We are pleased to provide the first of two threads discussing the recent articles in Ethics on various kinds of reasons (right, wrong, state-given, object-given). Both are introduced and critically discussed by Wlodek Rabinowicz and Toni Ronnow-Rasmussen. The first is on Mark Schroeder's "The Ubiquity of State-Given Reasons," beginning below the fold, and the second (which will assume some exposition from the first) is to follow. We invite you to join in on the discussion.
Mark Schroeder’s paper offers an ingenious and novel argument against the so-called “object-given/state-given” theory (OST). This theory claims that the distinction between the right and the wrong kind of reasons for attitudes coincides with the distinction between ‘object-given’ and ‘state-given’ reasons. The contrast between epistemic and pragmatic reasons for belief is viewed by the theory as a paradigm of this latter distinction.
But, according to Schroeder, OST is an incorrect view. It shows its weakness when we consider reasons against attitudes. Intuitively, there can be state-given right-kind reasons not to intend or not to believe. For example, it may be rational for an agent not (yet) to intend to do A if he has more urgent matters to attend to at present or if he soon expects to receive relevant information concerning A. Such reasons for not intending are intuitively state-given, as they have to do with the disvalue of forming an intention at a given time and not with the disvalue of the intention’s object—action A, but—as Schroeder argues—they are nonetheless reasons of the right kind. Similar examples exist for beliefs. In particular, if further evidence concerning a proposition that p is known to be forthcoming, this can be a reason for not (yet) believing that p: a reason of the right kind that intuitively is state-given.
That the reasons mentioned are in fact of the right kind is shown according to Schroeder by the fact that they have the “earmarks” of such reasons. He introduces four earmarks of the right-kind/wrong-kind distinction, which are drawn from the consideration of the paradigm case: from the contrast between the epistemic and the pragmatic reasons for belief. The first earmark—the “asymmetry of motivation”—highlights that it is much harder to believe a proposition on the basis of pragmatic reasons than on the basis of the epistemic ones. (Cf. Jonathan Way’s first ‘common mark’ of the distinction between right- and wrong-kind reasons in his “Transmission and the Wrong Kind of Reason”, in the same issue of Ethics.) The second earmark—the “asymmetric effects on rationality”—concerns the fact that while epistemic reasons make it rational to believe a proposition, as far as the distinctive rationality criteria for belief go, this is not the case with pragmatic reasons. (Even if Pascal had been right in his suggestion that belief in God maximizes expected utility, this consideration wouldn’t make that belief more rational, epistemically speaking.) As to the third earmark (which corresponds to Way’s second “common mark”), Schroeder notes that epistemic and pragmatic reasons bear differently on truth, which is the standard of correctness for belief: The former are conducive to our having true beliefs; the latter are not. (Given that the standards of correctness for other attitudes, and in particular for intentions, are less clear, Schroeder plays down this earmark in his paper.) The fourth and final earmark refers to the “recognizable ‘flavor’” of pragmatic reasons “that makes them feel intuitively like reasons for other attitudes that exhibit some of the other characteristics of pragmatic reasons for belief.” (p. 460) This is “arguably not a proper earmark in its own right, but just the report of the intuitive naturalness of classifying various putatively wrong-kind reasons together.” (ibid., fn. 3)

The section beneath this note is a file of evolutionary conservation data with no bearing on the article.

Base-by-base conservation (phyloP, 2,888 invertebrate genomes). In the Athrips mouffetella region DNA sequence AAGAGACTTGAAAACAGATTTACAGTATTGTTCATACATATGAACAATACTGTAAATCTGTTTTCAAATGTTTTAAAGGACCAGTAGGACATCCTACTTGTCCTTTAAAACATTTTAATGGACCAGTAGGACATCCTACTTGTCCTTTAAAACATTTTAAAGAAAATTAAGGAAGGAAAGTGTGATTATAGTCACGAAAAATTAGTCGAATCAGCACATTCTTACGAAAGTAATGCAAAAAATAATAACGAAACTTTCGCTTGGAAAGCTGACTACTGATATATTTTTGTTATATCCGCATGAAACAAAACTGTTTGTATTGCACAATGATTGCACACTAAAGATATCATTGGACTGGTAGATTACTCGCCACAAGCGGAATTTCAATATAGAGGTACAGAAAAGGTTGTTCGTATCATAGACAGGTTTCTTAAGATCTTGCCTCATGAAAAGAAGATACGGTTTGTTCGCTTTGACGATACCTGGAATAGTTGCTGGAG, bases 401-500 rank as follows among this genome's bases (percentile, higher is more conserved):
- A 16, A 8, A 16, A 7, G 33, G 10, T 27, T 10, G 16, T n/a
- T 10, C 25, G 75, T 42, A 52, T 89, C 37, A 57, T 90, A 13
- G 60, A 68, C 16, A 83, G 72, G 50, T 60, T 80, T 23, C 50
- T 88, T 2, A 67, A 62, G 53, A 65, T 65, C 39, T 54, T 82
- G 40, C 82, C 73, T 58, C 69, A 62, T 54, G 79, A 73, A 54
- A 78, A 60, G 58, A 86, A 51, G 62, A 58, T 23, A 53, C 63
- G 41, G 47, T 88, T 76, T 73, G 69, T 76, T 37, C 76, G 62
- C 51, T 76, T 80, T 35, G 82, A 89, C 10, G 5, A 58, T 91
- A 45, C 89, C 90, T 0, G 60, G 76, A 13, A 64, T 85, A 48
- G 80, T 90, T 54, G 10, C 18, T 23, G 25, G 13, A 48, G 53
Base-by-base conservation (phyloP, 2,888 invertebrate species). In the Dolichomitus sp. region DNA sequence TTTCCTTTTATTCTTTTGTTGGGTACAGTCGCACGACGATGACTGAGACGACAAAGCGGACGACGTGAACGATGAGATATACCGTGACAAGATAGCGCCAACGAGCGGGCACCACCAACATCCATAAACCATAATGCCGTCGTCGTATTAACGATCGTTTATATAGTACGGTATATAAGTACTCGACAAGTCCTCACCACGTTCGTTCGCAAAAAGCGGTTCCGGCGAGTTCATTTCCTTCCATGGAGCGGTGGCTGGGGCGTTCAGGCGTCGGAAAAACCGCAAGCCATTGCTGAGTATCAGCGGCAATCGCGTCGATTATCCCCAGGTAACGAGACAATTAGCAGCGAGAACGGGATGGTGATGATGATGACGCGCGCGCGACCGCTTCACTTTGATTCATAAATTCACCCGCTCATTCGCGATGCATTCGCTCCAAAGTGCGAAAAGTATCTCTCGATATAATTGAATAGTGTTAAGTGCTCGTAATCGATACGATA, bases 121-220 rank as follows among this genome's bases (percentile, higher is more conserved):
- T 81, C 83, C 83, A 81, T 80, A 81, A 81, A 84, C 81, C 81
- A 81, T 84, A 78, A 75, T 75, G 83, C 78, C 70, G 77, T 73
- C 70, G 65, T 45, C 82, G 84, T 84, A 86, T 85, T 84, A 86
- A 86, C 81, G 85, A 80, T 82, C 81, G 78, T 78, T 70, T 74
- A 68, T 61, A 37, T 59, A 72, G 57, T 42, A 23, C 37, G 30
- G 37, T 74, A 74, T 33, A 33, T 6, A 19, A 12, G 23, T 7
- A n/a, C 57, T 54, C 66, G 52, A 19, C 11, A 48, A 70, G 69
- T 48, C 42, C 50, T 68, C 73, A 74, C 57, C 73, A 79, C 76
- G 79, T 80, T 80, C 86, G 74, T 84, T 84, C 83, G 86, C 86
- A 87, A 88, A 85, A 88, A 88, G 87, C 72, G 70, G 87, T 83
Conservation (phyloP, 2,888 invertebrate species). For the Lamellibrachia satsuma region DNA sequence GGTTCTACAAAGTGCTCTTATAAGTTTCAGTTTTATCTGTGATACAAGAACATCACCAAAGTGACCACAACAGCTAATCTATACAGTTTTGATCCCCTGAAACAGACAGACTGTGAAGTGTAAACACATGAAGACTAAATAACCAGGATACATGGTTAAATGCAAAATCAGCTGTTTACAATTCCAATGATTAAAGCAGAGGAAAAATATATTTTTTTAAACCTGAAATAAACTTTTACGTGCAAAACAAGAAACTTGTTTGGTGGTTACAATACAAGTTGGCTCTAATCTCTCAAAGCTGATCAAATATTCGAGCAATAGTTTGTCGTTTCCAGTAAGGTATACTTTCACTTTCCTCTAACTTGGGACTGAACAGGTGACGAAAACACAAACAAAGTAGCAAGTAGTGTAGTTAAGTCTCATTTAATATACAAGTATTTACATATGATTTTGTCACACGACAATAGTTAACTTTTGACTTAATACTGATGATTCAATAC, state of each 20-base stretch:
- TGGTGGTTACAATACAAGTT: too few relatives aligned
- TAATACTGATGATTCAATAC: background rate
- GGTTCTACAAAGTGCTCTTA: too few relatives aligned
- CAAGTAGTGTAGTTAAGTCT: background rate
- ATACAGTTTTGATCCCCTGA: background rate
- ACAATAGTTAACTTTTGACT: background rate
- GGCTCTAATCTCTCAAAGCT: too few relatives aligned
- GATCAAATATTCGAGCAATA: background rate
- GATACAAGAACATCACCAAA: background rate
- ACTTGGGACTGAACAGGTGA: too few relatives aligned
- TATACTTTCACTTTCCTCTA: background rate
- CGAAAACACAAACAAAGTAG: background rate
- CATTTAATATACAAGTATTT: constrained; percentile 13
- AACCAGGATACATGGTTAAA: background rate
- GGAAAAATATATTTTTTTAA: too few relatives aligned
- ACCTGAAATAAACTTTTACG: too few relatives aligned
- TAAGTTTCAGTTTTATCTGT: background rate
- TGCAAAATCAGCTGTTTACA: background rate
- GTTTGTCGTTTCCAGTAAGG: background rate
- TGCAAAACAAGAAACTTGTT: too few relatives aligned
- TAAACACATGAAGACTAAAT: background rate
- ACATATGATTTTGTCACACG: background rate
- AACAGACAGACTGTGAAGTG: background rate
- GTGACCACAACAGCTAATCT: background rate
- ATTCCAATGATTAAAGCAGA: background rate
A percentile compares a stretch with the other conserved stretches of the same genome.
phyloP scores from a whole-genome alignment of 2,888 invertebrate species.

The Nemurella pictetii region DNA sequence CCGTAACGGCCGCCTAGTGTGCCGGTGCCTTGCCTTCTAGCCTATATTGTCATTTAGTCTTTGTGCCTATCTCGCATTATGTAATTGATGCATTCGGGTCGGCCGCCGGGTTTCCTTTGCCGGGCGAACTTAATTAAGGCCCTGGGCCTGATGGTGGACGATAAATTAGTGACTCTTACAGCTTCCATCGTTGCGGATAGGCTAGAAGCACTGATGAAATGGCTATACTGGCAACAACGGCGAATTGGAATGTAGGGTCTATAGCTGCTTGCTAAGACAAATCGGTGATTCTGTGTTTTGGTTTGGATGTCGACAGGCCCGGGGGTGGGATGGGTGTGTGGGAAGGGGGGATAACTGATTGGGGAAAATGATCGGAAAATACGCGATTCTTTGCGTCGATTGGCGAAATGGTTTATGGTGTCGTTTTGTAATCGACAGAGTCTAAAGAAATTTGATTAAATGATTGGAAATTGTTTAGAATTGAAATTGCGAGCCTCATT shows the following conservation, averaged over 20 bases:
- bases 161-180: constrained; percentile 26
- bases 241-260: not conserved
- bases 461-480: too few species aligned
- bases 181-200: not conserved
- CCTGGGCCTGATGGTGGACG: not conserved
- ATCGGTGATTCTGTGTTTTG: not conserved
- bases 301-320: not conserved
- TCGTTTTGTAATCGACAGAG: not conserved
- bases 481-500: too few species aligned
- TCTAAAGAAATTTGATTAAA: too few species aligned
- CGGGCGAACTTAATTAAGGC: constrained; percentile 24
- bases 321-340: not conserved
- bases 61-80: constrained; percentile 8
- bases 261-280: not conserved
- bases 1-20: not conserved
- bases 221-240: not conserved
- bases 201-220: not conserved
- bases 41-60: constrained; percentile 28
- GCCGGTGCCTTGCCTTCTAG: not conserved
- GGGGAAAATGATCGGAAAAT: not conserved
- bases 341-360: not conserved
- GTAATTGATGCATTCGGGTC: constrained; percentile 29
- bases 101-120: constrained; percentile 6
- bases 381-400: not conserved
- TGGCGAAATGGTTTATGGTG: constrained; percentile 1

The examples of reasons not to intend or not to believe that Schroeder provides exhibit according to him both the first and the second earmark of right-kind reasons and they lack the characteristic flavor of the reasons of the wrong kind. In addition, in the case of belief, that new evidence concerning p is forthcoming is a reason not (yet) to believe p that exhibits the third earmark of right-kind reasons.